Luke Mason: I think that was the best part of being on a Logos [00:05:00] team is that we’re all individual athletes and performers, but we all work really well together. Have really great team chemistry, and we’re all doing it for each other, not for ourselves. And so I don’t think a particular individual necessarily stood out, but we worked really well together as a unit, and we had a really great season this year. Beat some teams. Beat Ambrose. Beat Horah, uh, Beat Moscow of course, and yeah, we had a good time and we played hard.

Drew Pilchard: Yeah

Administrator: You know we as [00:05:30] administrators, we all like to think that a big part of, the reason why we even have an athletic programs in addition to academics is because things get worked out on the playing field, character building, right? So can you guys speak to that? Like even sometimes your theology gets worked out as your trying to [crosstalk 00:05:45]

Luke Mason: On cross country trips there were many debates on theology. Somebody would bring up something and somebody else would be like, no, that doesn’t work.

Boden Lloyd: On the bus.

Luke Mason: On the bus. All the way down. All the way back.

Boden Lloyd: And then on the field we would have, [00:06:00] the teams we would play- we would play public high schools and like down in Boise or something like that, and they are rougher kids and they like to throw anything they can at us.

Drew Pilchard: They’re very physical and they like to cuss.

Boden Lloyd: Lots of cussing.

Luke Mason: Which is completely different being a Logos team because we needed to be more physical, but we definitely didn’t cuss at all.

Boden Lloyd: Yeah

Drew Pilchard: So it was different- it was weird playing against them

Boden Lloyd: And then a lot of them would get angry and the way of being Christian on the field is we would just act cool like water off a duck’s back. And we would try to just stay as cool as we could, and we never had a problem [00:06:30] ever with anger on the team.

Luke Mason: No, and it’s an opportunity to love the other team by just performing hard, but not losing your temper like a lot of the other team did. And I think it actually translated into an award at the end of the year. The Logos Lacrosse team got the outstanding team of the year. All the other teams voted on who they thought [crosstalk 00:06:50] performed the best sportsmanship.

Drew Pilchard: By coaches and stuff-

Boden Lloyd: Afterwards, after the games-

Drew Pilchard: That was pretty great. Even if we lost we’d be like, okay, we got recognized for our attitudes and that [00:07:00] was really great.

Boden Lloyd: Yeah, and that was, out of all the games we played, the people that were just fun to play with, the best games were the teams where they were just there for fun. They weren’t there for anger, or just to win, and they were just really fun to play with, and you could see how both teams played, because we would feel better, they would feel better, and we would actually just play to our best abilities and just have fun while doing it, so.

Administrator: Favorite coach and why, of all your high school experience.

Luke Mason: Um …

Drew Pilchard: Oh, that’s easy.

Luke Mason: [00:07:30] Dr. Merkle

Drew Pilchard: No, Mrs. Bryant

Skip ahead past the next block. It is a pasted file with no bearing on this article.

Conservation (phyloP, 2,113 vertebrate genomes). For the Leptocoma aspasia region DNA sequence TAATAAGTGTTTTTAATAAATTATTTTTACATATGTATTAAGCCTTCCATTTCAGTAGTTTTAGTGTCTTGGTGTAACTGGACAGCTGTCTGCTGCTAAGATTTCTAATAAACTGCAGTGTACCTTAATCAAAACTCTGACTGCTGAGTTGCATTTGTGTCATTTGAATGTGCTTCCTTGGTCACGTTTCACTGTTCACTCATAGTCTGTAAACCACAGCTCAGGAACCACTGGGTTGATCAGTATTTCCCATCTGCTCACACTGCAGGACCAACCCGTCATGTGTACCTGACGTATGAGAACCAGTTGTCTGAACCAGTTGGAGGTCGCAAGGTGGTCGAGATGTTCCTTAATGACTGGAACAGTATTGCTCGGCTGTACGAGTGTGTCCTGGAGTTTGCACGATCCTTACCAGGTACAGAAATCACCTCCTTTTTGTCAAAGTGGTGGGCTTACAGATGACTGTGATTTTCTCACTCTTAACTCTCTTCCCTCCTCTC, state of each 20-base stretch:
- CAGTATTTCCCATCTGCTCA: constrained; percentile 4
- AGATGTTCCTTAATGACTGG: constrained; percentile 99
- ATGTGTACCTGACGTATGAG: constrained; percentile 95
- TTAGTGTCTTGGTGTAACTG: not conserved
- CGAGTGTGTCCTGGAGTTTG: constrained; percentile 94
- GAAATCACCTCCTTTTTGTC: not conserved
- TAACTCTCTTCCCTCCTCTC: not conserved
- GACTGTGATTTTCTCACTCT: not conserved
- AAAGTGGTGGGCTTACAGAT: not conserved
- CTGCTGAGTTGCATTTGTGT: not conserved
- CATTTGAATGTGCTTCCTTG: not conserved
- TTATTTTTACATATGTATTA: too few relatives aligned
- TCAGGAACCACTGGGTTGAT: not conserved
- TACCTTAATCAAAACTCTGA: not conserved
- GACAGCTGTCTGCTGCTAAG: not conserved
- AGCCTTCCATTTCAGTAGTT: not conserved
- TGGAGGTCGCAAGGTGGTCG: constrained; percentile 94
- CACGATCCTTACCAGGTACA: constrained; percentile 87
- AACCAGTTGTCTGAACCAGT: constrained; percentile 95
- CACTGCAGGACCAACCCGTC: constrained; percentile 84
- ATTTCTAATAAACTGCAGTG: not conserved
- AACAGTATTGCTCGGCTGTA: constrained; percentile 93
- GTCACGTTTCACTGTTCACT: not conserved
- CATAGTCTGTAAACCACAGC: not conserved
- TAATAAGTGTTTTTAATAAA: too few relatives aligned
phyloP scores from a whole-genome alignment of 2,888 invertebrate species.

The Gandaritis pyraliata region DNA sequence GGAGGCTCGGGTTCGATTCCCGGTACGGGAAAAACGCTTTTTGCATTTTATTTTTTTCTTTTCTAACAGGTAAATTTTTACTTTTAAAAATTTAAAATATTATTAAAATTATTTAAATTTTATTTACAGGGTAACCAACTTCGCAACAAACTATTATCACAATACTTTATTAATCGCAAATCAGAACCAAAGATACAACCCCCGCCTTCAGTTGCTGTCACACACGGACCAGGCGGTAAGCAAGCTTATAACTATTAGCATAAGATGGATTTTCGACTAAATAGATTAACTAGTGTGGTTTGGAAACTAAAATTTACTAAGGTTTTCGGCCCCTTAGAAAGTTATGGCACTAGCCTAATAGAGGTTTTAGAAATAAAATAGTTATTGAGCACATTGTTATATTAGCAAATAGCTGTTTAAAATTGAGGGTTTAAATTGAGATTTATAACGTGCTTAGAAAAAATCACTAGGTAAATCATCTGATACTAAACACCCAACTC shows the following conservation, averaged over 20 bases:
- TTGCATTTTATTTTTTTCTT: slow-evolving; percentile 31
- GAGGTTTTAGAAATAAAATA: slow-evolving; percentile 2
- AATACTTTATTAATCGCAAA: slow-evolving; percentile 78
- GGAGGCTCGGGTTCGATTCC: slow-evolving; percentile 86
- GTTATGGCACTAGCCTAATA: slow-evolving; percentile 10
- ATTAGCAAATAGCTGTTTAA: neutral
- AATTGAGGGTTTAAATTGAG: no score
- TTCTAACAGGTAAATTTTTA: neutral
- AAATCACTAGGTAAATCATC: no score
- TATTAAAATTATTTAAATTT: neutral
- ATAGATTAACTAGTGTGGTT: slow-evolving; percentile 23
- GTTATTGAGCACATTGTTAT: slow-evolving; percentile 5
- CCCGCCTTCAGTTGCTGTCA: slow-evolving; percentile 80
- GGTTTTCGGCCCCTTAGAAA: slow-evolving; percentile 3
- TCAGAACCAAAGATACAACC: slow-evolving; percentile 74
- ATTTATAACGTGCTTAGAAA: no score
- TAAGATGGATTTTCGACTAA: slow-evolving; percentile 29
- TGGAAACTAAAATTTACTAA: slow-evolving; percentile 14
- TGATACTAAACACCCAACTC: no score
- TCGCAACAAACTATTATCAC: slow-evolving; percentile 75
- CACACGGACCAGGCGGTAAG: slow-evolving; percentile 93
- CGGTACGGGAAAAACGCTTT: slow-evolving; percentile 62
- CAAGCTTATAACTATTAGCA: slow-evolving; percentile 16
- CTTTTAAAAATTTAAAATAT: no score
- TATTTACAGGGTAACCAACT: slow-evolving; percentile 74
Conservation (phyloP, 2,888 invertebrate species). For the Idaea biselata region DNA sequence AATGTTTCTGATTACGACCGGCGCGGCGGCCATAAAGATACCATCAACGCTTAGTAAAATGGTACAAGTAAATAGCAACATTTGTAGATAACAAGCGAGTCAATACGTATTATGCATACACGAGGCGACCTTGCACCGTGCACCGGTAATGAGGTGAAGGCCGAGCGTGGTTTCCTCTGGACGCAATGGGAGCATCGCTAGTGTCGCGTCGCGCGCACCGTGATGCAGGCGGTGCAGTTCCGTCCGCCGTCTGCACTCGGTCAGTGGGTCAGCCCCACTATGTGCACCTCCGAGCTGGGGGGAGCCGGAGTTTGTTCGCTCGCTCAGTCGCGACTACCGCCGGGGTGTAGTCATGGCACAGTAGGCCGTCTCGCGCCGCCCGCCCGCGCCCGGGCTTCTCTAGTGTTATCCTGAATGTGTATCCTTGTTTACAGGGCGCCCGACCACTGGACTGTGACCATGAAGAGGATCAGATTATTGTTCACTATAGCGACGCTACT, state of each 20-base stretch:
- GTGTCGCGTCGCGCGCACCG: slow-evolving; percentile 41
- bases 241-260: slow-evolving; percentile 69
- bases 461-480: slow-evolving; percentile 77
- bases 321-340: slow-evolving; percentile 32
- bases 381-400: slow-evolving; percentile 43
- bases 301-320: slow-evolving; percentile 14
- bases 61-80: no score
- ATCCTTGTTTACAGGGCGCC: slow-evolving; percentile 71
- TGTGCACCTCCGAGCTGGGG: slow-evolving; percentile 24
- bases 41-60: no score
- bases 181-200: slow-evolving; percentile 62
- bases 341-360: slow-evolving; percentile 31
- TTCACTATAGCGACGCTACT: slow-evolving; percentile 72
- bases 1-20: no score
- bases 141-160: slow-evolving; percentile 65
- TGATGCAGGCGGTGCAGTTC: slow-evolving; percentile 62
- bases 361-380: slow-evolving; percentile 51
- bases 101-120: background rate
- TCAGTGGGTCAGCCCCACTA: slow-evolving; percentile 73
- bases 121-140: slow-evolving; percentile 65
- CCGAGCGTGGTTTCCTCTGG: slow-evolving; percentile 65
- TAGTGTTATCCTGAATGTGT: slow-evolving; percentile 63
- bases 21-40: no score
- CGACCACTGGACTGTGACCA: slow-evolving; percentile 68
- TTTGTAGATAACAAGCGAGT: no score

Luke Mason: I guess it’s not easy (laughter)

Boden Lloyd: For any sport, Mrs. Bryant definitely. Not just because she brought us chocolate milk-

Drew Pilchard: And donuts.

Boden Lloyd: And candy, and donuts, every morning, but mostly cause she was so passionate about it, and she would be there a long side- not running with us, but she would be there emotionally supportive because cross country, it takes a good bit to push yourself. Mostly mentally, not just physically.

Drew Pilchard: It’s all mental. It’s a mental sport.

Boden Lloyd: So, she was just so passionate and [00:08:00] really for me I saw how much she wanted me to do well, and in cross country, and I think that helped me a lot, and then she would, she bought me a really nice pair of shoes because I had really bad knee problems, and she bought me shoes and would always- was always there for us, so I think of any coach, Mrs. Bryant, definitely.

Luke Mason: I sort of think that they all offered different things. I did not run cross country, but take Dr. Merkle, for instance. [00:08:30] He would always give us a sermon before the game.

Boden Lloyd: Oh yeah. He would preach to us. Preach to us the Word, and tell us how lacrosse ties in with this passage in like I Corinthians. And then you’ve got people like Mr. Druble, who is sacrificing so much for our success. Putting in the time to be with us at practice, and be with us at games when he’s got stacks and stacks of chemistry papers he could be grading. [crosstalk 00:08:56] He teaches all the science classes at Logos and he’s still there for us. [00:09:00] I really respected that. Yeah, Matt Whitling coaching basketball. He taught me a work ethic probably more than any other coach because he will make you work. And do it happily in a joyful manner.

Luke Mason: Just observing basketball practices. I was like- they looked in so much pain, but you guys enjoyed it because you guys learned how to work hard.

Boden Lloyd: And because we know that he cares about us and he wants us to get better.

Administrator: So, here’s an interesting question, [00:09:30] at least I think it’s [inaudible 00:09:32] (laughter) As you look at the plans for the school since you’ve probably seen them. Your Mom and Dad were mailed a prospectus in regard to it, and you see all this new gyms, there will be practice gym and a competition gym, and you see competition fields and practice fields. As you look at that and you think to the future do you think more, golly that would have been nice, as graduates, or do you think more generously and be honest, do you think more generously and say [00:10:00] this is awesome because maybe my kids will play on here. It’s great for the next, for the younger kids, three years from now, two years from now actually on the playing fields, but what’s your attitude toward what’s coming? A little resentful, or honestly, or is it all, this is going to be awesome because-

Luke Mason: I’d say it’s a bit of both. That’s why I loved Mr. Merkle. Dr. Merkle.